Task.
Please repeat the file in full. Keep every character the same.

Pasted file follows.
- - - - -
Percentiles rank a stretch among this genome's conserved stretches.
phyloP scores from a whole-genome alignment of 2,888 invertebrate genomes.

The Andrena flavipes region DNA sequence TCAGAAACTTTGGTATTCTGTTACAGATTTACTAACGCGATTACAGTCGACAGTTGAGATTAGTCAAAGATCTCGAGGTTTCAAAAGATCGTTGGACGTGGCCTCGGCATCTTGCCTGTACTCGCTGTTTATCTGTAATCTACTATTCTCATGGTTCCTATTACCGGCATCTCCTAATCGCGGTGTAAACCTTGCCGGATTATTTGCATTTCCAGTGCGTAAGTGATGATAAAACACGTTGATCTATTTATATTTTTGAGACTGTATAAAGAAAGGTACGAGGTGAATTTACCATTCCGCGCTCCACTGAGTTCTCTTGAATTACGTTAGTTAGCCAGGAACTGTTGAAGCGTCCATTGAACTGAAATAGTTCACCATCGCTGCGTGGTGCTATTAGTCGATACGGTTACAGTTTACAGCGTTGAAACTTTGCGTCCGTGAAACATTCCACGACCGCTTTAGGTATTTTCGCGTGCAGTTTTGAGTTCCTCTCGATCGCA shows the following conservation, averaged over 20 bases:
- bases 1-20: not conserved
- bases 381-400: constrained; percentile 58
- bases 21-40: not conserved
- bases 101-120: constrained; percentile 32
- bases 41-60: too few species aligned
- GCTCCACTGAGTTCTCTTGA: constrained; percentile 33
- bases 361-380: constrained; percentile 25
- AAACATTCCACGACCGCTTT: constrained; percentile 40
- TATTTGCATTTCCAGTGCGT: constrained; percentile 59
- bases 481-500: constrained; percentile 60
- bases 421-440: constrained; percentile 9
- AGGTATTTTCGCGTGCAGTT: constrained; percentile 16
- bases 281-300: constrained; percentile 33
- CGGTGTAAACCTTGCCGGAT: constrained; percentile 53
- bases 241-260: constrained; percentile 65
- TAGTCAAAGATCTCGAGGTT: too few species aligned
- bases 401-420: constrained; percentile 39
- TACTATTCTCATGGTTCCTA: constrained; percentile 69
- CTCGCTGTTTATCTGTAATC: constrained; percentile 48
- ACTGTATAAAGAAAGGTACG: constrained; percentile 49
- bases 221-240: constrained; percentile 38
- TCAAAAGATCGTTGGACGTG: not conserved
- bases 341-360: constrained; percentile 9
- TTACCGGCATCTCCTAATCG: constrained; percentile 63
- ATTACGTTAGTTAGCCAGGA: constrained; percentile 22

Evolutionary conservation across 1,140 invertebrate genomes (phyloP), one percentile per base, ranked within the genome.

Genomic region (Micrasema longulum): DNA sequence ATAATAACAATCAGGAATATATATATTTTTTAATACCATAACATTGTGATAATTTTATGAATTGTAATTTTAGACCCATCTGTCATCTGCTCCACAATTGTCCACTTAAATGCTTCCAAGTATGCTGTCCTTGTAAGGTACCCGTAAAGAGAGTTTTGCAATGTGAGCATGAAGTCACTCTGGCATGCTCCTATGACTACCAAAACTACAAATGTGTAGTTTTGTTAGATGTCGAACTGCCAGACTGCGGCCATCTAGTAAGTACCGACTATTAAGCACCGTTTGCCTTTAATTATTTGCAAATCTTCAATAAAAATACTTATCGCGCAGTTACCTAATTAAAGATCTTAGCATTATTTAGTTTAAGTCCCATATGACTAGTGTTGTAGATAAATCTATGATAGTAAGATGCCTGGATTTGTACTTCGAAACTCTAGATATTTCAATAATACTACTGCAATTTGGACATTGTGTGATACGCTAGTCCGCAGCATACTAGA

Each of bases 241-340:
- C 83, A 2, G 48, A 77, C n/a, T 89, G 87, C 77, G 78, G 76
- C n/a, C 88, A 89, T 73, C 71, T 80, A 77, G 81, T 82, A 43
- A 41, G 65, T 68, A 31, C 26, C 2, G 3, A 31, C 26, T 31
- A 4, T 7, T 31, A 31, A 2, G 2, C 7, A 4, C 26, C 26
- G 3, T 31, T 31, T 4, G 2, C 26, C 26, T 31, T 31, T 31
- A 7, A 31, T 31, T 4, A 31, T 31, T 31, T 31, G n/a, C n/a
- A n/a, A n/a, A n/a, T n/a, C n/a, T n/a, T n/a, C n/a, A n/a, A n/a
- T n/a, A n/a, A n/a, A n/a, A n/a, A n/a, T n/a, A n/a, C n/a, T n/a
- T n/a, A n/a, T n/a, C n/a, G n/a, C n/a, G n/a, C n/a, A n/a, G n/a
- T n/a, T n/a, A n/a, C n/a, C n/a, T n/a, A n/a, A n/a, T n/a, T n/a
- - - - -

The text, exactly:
Percentiles rank a stretch among this genome's conserved stretches.
phyloP scores from a whole-genome alignment of 2,888 invertebrate genomes.

The Andrena flavipes region DNA sequence TCAGAAACTTTGGTATTCTGTTACAGATTTACTAACGCGATTACAGTCGACAGTTGAGATTAGTCAAAGATCTCGAGGTTTCAAAAGATCGTTGGACGTGGCCTCGGCATCTTGCCTGTACTCGCTGTTTATCTGTAATCTACTATTCTCATGGTTCCTATTACCGGCATCTCCTAATCGCGGTGTAAACCTTGCCGGATTATTTGCATTTCCAGTGCGTAAGTGATGATAAAACACGTTGATCTATTTATATTTTTGAGACTGTATAAAGAAAGGTACGAGGTGAATTTACCATTCCGCGCTCCACTGAGTTCTCTTGAATTACGTTAGTTAGCCAGGAACTGTTGAAGCGTCCATTGAACTGAAATAGTTCACCATCGCTGCGTGGTGCTATTAGTCGATACGGTTACAGTTTACAGCGTTGAAACTTTGCGTCCGTGAAACATTCCACGACCGCTTTAGGTATTTTCGCGTGCAGTTTTGAGTTCCTCTCGATCGCA shows the following conservation, averaged over 20 bases:
- bases 1-20: not conserved
- bases 381-400: constrained; percentile 58
- bases 21-40: not conserved
- bases 101-120: constrained; percentile 32
- bases 41-60: too few species aligned
- GCTCCACTGAGTTCTCTTGA: constrained; percentile 33
- bases 361-380: constrained; percentile 25
- AAACATTCCACGACCGCTTT: constrained; percentile 40
- TATTTGCATTTCCAGTGCGT: constrained; percentile 59
- bases 481-500: constrained; percentile 60
- bases 421-440: constrained; percentile 9
- AGGTATTTTCGCGTGCAGTT: constrained; percentile 16
- bases 281-300: constrained; percentile 33
- CGGTGTAAACCTTGCCGGAT: constrained; percentile 53
- bases 241-260: constrained; percentile 65
- TAGTCAAAGATCTCGAGGTT: too few species aligned
- bases 401-420: constrained; percentile 39
- TACTATTCTCATGGTTCCTA: constrained; percentile 69
- CTCGCTGTTTATCTGTAATC: constrained; percentile 48
- ACTGTATAAAGAAAGGTACG: constrained; percentile 49
- bases 221-240: constrained; percentile 38
- TCAAAAGATCGTTGGACGTG: not conserved
- bases 341-360: constrained; percentile 9
- TTACCGGCATCTCCTAATCG: constrained; percentile 63
- ATTACGTTAGTTAGCCAGGA: constrained; percentile 22

Evolutionary conservation across 1,140 invertebrate genomes (phyloP), one percentile per base, ranked within the genome.

Genomic region (Micrasema longulum): DNA sequence ATAATAACAATCAGGAATATATATATTTTTTAATACCATAACATTGTGATAATTTTATGAATTGTAATTTTAGACCCATCTGTCATCTGCTCCACAATTGTCCACTTAAATGCTTCCAAGTATGCTGTCCTTGTAAGGTACCCGTAAAGAGAGTTTTGCAATGTGAGCATGAAGTCACTCTGGCATGCTCCTATGACTACCAAAACTACAAATGTGTAGTTTTGTTAGATGTCGAACTGCCAGACTGCGGCCATCTAGTAAGTACCGACTATTAAGCACCGTTTGCCTTTAATTATTTGCAAATCTTCAATAAAAATACTTATCGCGCAGTTACCTAATTAAAGATCTTAGCATTATTTAGTTTAAGTCCCATATGACTAGTGTTGTAGATAAATCTATGATAGTAAGATGCCTGGATTTGTACTTCGAAACTCTAGATATTTCAATAATACTACTGCAATTTGGACATTGTGTGATACGCTAGTCCGCAGCATACTAGA

Each of bases 241-340:
- C 83, A 2, G 48, A 77, C n/a, T 89, G 87, C 77, G 78, G 76
- C n/a, C 88, A 89, T 73, C 71, T 80, A 77, G 81, T 82, A 43
- A 41, G 65, T 68, A 31, C 26, C 2, G 3, A 31, C 26, T 31
- A 4, T 7, T 31, A 31, A 2, G 2, C 7, A 4, C 26, C 26
- G 3, T 31, T 31, T 4, G 2, C 26, C 26, T 31, T 31, T 31
- A 7, A 31, T 31, T 4, A 31, T 31, T 31, T 31, G n/a, C n/a
- A n/a, A n/a, A n/a, T n/a, C n/a, T n/a, T n/a, C n/a, A n/a, A n/a
- T n/a, A n/a, A n/a, A n/a, A n/a, A n/a, T n/a, A n/a, C n/a, T n/a
- T n/a, A n/a, T n/a, C n/a, G n/a, C n/a, G n/a, C n/a, A n/a, G n/a
- T n/a, T n/a, A n/a, C n/a, C n/a, T n/a, A n/a, A n/a, T n/a, T n/a